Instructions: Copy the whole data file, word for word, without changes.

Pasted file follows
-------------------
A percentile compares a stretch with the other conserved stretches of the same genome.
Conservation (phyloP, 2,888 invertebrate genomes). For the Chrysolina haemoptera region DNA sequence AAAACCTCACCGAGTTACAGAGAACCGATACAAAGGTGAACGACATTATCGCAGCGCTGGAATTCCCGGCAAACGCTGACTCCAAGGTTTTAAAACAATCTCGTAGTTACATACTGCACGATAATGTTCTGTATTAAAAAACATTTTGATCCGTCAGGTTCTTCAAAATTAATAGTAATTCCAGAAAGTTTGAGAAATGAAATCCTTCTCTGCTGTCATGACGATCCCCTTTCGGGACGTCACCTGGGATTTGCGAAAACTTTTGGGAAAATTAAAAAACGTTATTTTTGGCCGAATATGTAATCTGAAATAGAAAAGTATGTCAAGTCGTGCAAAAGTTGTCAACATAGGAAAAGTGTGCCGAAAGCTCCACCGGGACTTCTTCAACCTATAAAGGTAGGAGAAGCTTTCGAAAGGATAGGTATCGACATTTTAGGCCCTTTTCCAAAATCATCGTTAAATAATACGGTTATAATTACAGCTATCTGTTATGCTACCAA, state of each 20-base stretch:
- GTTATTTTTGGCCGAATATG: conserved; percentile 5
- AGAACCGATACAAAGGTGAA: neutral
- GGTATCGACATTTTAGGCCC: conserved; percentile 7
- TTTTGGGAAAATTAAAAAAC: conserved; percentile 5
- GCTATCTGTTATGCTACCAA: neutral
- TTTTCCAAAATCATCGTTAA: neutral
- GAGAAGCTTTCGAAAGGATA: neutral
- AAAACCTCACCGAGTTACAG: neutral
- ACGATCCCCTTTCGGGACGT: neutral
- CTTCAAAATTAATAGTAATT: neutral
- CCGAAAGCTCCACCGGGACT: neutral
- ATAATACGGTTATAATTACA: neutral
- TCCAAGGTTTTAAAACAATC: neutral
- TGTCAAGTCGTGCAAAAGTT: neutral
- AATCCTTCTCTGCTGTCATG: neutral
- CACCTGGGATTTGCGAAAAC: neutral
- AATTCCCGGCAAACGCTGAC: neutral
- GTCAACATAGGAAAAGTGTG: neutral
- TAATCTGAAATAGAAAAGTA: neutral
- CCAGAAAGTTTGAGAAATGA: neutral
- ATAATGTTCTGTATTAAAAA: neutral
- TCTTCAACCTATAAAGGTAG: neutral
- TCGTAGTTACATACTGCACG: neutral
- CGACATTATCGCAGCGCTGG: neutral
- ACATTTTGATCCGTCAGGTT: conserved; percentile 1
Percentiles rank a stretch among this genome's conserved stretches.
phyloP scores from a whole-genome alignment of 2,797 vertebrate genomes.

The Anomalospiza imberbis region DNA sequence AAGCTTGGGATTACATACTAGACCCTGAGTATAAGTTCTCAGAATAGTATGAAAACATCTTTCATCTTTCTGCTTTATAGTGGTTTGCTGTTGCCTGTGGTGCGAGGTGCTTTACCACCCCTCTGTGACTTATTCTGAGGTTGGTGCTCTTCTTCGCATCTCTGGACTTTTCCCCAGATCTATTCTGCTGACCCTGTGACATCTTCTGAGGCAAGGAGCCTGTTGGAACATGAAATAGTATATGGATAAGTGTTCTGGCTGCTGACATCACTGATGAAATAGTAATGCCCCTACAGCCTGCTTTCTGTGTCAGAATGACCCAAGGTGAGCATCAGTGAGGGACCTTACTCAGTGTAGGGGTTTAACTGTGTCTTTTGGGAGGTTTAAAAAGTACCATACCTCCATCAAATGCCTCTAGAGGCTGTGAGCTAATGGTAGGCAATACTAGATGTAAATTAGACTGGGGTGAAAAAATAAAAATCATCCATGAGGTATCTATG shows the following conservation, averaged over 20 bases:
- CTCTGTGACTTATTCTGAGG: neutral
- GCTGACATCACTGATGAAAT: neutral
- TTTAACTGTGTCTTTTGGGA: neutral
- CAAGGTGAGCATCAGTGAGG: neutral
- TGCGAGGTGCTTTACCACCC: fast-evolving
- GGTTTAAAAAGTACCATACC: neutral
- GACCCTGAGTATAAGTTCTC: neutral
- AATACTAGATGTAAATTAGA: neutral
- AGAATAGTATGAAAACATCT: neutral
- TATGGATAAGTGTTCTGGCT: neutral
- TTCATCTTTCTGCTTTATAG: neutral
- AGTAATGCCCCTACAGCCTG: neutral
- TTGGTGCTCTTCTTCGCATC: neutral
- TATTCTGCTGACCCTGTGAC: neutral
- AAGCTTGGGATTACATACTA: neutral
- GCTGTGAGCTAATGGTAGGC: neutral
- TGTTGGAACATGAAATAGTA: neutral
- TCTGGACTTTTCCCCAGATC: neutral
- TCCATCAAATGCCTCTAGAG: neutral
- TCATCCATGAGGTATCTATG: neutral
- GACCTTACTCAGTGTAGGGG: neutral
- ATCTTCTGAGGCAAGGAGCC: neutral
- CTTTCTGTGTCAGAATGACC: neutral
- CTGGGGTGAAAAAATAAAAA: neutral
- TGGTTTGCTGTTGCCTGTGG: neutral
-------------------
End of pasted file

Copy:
A percentile compares a stretch with the other conserved stretches of the same genome.
Conservation (phyloP, 2,888 invertebrate genomes). For the Chrysolina haemoptera region DNA sequence AAAACCTCACCGAGTTACAGAGAACCGATACAAAGGTGAACGACATTATCGCAGCGCTGGAATTCCCGGCAAACGCTGACTCCAAGGTTTTAAAACAATCTCGTAGTTACATACTGCACGATAATGTTCTGTATTAAAAAACATTTTGATCCGTCAGGTTCTTCAAAATTAATAGTAATTCCAGAAAGTTTGAGAAATGAAATCCTTCTCTGCTGTCATGACGATCCCCTTTCGGGACGTCACCTGGGATTTGCGAAAACTTTTGGGAAAATTAAAAAACGTTATTTTTGGCCGAATATGTAATCTGAAATAGAAAAGTATGTCAAGTCGTGCAAAAGTTGTCAACATAGGAAAAGTGTGCCGAAAGCTCCACCGGGACTTCTTCAACCTATAAAGGTAGGAGAAGCTTTCGAAAGGATAGGTATCGACATTTTAGGCCCTTTTCCAAAATCATCGTTAAATAATACGGTTATAATTACAGCTATCTGTTATGCTACCAA, state of each 20-base stretch:
- GTTATTTTTGGCCGAATATG: conserved; percentile 5
- AGAACCGATACAAAGGTGAA: neutral
- GGTATCGACATTTTAGGCCC: conserved; percentile 7
- TTTTGGGAAAATTAAAAAAC: conserved; percentile 5
- GCTATCTGTTATGCTACCAA: neutral
- TTTTCCAAAATCATCGTTAA: neutral
- GAGAAGCTTTCGAAAGGATA: neutral
- AAAACCTCACCGAGTTACAG: neutral
- ACGATCCCCTTTCGGGACGT: neutral
- CTTCAAAATTAATAGTAATT: neutral
- CCGAAAGCTCCACCGGGACT: neutral
- ATAATACGGTTATAATTACA: neutral
- TCCAAGGTTTTAAAACAATC: neutral
- TGTCAAGTCGTGCAAAAGTT: neutral
- AATCCTTCTCTGCTGTCATG: neutral
- CACCTGGGATTTGCGAAAAC: neutral
- AATTCCCGGCAAACGCTGAC: neutral
- GTCAACATAGGAAAAGTGTG: neutral
- TAATCTGAAATAGAAAAGTA: neutral
- CCAGAAAGTTTGAGAAATGA: neutral
- ATAATGTTCTGTATTAAAAA: neutral
- TCTTCAACCTATAAAGGTAG: neutral
- TCGTAGTTACATACTGCACG: neutral
- CGACATTATCGCAGCGCTGG: neutral
- ACATTTTGATCCGTCAGGTT: conserved; percentile 1
Percentiles rank a stretch among this genome's conserved stretches.
phyloP scores from a whole-genome alignment of 2,797 vertebrate genomes.

The Anomalospiza imberbis region DNA sequence AAGCTTGGGATTACATACTAGACCCTGAGTATAAGTTCTCAGAATAGTATGAAAACATCTTTCATCTTTCTGCTTTATAGTGGTTTGCTGTTGCCTGTGGTGCGAGGTGCTTTACCACCCCTCTGTGACTTATTCTGAGGTTGGTGCTCTTCTTCGCATCTCTGGACTTTTCCCCAGATCTATTCTGCTGACCCTGTGACATCTTCTGAGGCAAGGAGCCTGTTGGAACATGAAATAGTATATGGATAAGTGTTCTGGCTGCTGACATCACTGATGAAATAGTAATGCCCCTACAGCCTGCTTTCTGTGTCAGAATGACCCAAGGTGAGCATCAGTGAGGGACCTTACTCAGTGTAGGGGTTTAACTGTGTCTTTTGGGAGGTTTAAAAAGTACCATACCTCCATCAAATGCCTCTAGAGGCTGTGAGCTAATGGTAGGCAATACTAGATGTAAATTAGACTGGGGTGAAAAAATAAAAATCATCCATGAGGTATCTATG shows the following conservation, averaged over 20 bases:
- CTCTGTGACTTATTCTGAGG: neutral
- GCTGACATCACTGATGAAAT: neutral
- TTTAACTGTGTCTTTTGGGA: neutral
- CAAGGTGAGCATCAGTGAGG: neutral
- TGCGAGGTGCTTTACCACCC: fast-evolving
- GGTTTAAAAAGTACCATACC: neutral
- GACCCTGAGTATAAGTTCTC: neutral
- AATACTAGATGTAAATTAGA: neutral
- AGAATAGTATGAAAACATCT: neutral
- TATGGATAAGTGTTCTGGCT: neutral
- TTCATCTTTCTGCTTTATAG: neutral
- AGTAATGCCCCTACAGCCTG: neutral
- TTGGTGCTCTTCTTCGCATC: neutral
- TATTCTGCTGACCCTGTGAC: neutral
- AAGCTTGGGATTACATACTA: neutral
- GCTGTGAGCTAATGGTAGGC: neutral
- TGTTGGAACATGAAATAGTA: neutral
- TCTGGACTTTTCCCCAGATC: neutral
- TCCATCAAATGCCTCTAGAG: neutral
- TCATCCATGAGGTATCTATG: neutral
- GACCTTACTCAGTGTAGGGG: neutral
- ATCTTCTGAGGCAAGGAGCC: neutral
- CTTTCTGTGTCAGAATGACC: neutral
- CTGGGGTGAAAAAATAAAAA: neutral
- TGGTTTGCTGTTGCCTGTGG: neutral